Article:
fuel-economy rating is 19 miles per gallon city/27 m.p.g. highway, so you don't have to spend all of your playtime at the pump. While starting life as a 325is coupe, a few concessions were made to the added performance. The M3 has larger brakes and
recalibrated ABS, along with alimited slip differential, to handle the power. To ease parking and low-speed maneuvers, variable assist and variable ratio power steering was added. Windshield wiper speed even varies based on vehicle speed. The M3 is
smooth and relatively quiet without any need for a rumble-tuned exhaust for performance sound effects. (Who would hear it anyway from 25 car lengths away?) Yet, the M3 does have a few drawbacks. The rear seat is a decoration added to keep insurance
companies from categorizing it as a two seater at higher rates. And though the 5-speed is smooth, there is no automatic-at least not for now. BMW, however, said it is considering adding one soon. As long as spring, summer and fall bring road repairs and
debilitated traffic, there willbe a need for an automatic. The other gripe is a personal one-and the same complaint we've had with Bimmers for years-the seats are s
tiff. If you're traveling the autobahn at 135m.p.h. for 50 miles, you have other things demanding your attention than the amount of foam padding tickling your tush. If you're traveling the Kennedy Repairway at rush hour, it doesn't take seven miles to
realize the back is getting stiff, the butt a bit burdened. "No pain, no gain" doesn't have to apply to car seats. And until the U.S. government builds a no-speed limit autobahn joining the coasts, there will be people who would appreciate a little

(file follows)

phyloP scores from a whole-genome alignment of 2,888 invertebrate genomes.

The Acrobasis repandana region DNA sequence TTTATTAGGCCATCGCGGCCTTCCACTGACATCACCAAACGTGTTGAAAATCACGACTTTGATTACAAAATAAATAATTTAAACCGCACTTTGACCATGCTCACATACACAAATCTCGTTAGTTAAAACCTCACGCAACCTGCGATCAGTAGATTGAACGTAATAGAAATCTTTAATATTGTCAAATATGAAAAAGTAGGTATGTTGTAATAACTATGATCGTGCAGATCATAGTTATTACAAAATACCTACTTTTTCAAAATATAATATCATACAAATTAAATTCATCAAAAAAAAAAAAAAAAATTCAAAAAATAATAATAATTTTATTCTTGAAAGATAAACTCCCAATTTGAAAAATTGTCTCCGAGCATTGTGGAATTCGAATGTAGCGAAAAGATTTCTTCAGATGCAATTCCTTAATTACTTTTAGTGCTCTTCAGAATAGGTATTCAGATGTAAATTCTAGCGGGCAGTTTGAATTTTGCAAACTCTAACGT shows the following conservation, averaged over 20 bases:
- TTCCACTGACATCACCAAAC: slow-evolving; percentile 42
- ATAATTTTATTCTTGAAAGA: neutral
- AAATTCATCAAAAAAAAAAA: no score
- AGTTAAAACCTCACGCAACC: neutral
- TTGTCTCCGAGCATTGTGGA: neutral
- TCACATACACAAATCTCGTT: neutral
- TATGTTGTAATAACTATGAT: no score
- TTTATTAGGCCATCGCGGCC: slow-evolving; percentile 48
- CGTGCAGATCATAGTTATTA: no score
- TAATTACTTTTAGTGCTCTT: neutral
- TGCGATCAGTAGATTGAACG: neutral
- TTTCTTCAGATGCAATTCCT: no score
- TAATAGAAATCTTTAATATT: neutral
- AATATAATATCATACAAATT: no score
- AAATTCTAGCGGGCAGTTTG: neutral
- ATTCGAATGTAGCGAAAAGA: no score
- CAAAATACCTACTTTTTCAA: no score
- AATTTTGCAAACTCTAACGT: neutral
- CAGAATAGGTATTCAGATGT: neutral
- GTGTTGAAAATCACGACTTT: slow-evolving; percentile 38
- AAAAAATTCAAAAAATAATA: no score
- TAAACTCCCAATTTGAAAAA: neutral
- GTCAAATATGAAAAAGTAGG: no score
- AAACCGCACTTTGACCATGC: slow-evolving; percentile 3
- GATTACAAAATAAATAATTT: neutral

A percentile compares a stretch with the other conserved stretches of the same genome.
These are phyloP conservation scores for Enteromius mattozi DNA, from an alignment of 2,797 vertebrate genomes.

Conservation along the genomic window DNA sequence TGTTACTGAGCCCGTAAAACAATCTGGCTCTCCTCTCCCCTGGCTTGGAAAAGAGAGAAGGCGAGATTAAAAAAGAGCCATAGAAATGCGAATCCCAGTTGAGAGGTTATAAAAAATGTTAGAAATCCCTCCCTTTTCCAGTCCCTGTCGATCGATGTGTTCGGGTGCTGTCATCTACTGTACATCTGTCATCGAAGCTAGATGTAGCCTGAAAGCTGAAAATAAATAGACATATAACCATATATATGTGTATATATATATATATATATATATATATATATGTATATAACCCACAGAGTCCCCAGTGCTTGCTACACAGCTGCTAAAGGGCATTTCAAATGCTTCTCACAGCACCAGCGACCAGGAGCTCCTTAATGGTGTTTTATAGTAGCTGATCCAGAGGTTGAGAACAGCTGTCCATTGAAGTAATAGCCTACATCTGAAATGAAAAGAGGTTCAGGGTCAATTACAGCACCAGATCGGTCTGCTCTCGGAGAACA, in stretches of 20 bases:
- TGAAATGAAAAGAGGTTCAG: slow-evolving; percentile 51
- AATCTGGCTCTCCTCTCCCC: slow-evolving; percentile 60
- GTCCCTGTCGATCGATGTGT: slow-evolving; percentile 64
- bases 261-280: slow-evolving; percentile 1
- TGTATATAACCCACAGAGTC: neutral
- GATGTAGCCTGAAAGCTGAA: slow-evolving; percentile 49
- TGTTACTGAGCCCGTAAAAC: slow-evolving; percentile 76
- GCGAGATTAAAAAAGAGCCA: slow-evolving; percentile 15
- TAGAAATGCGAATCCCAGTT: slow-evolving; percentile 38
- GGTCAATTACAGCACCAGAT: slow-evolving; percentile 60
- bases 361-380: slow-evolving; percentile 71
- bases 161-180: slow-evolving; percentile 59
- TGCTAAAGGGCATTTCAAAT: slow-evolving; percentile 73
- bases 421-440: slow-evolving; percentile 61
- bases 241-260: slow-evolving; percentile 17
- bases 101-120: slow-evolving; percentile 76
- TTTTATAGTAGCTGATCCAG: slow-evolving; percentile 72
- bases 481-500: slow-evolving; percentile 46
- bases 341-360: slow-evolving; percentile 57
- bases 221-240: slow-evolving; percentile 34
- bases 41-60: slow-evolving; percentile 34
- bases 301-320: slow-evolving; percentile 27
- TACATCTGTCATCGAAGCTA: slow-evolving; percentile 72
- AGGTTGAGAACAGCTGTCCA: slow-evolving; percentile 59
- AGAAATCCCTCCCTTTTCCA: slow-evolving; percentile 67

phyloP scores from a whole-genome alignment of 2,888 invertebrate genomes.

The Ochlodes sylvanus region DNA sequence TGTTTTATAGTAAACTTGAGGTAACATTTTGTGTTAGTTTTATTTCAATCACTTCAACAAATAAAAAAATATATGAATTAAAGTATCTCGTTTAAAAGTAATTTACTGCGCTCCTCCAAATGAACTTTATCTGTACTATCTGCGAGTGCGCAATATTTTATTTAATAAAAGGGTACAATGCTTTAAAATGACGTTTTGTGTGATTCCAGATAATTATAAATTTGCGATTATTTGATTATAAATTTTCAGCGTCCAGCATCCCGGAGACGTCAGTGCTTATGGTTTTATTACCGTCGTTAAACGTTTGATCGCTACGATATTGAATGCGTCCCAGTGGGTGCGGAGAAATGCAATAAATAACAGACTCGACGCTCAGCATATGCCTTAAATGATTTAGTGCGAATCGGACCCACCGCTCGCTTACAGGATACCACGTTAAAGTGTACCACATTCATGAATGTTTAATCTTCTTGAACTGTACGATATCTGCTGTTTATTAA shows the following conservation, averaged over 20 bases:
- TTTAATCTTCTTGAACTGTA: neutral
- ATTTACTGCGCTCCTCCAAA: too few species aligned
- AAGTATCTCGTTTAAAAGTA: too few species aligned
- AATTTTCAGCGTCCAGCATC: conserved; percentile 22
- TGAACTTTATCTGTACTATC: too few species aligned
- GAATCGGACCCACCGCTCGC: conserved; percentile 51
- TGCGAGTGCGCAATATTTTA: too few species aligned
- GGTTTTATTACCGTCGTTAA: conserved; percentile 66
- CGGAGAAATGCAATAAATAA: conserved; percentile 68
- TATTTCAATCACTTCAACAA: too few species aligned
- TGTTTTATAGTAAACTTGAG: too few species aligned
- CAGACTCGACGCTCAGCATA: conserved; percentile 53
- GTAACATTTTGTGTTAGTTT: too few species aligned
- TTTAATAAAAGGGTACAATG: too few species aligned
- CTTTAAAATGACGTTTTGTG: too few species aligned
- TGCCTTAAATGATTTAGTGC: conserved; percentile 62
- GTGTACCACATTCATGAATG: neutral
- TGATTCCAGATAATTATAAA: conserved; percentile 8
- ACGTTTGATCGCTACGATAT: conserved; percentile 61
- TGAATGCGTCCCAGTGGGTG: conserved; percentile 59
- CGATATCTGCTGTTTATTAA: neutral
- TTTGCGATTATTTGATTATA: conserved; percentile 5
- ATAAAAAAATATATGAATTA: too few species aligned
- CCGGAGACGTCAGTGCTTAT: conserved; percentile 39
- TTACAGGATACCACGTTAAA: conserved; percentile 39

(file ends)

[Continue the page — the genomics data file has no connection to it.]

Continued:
less firmness in the bucket they're seated on. Standard equipment in the M3 includes stainless-steel exhaust, a special aerodynamics decor package from front air dam to rear spoiler with ground effects rocker panels, air conditioning, dual power and
heated sideview mirrors, heated driver's door lock that activates when the handle is lifted and windshield washer jets, power windows, power locks, velour carpets, tintedglass, outside termperature display with a freeze warn
ing alert for icy conditions, rear window defroster, AM/FM stereo with cassette, split fold-downrear seats and drop-down tool kit in the trunklid. In an impact, the doors automatically unlock, interior lights switch on andhazard flashers activate.
If you need to change a flat tire, there's even a rechargeable flashlight in the glovebox. Our test car added the cruise control/fog lights package at $455 and the power electric sunroof at $1,120, which is a great feature to have to enjoy the
scenery and circulate fresh air through the cabin, but at $1,100 seems more than a tad overpriced. With a $470 freight charge, the car stickered at $37,845. The orignial M3 was offered in 1988-'91 and was powered by a 2.3-liter, 4. The '95 M3
is the first to offer a 6. While the M3 is an enthusiast's car and the coming BMW roadster due in the fall of 1995 as a 1996 model is also built off the 3-series platform, BMW insists the intent of the M3 is not to build early excitement for the
roadster. "No relation between the two," BMW spokesman Rob Mitchell said. Only 2,000 M3s will be shipped to the U.S. this calendar year, another 2,500 in 1995.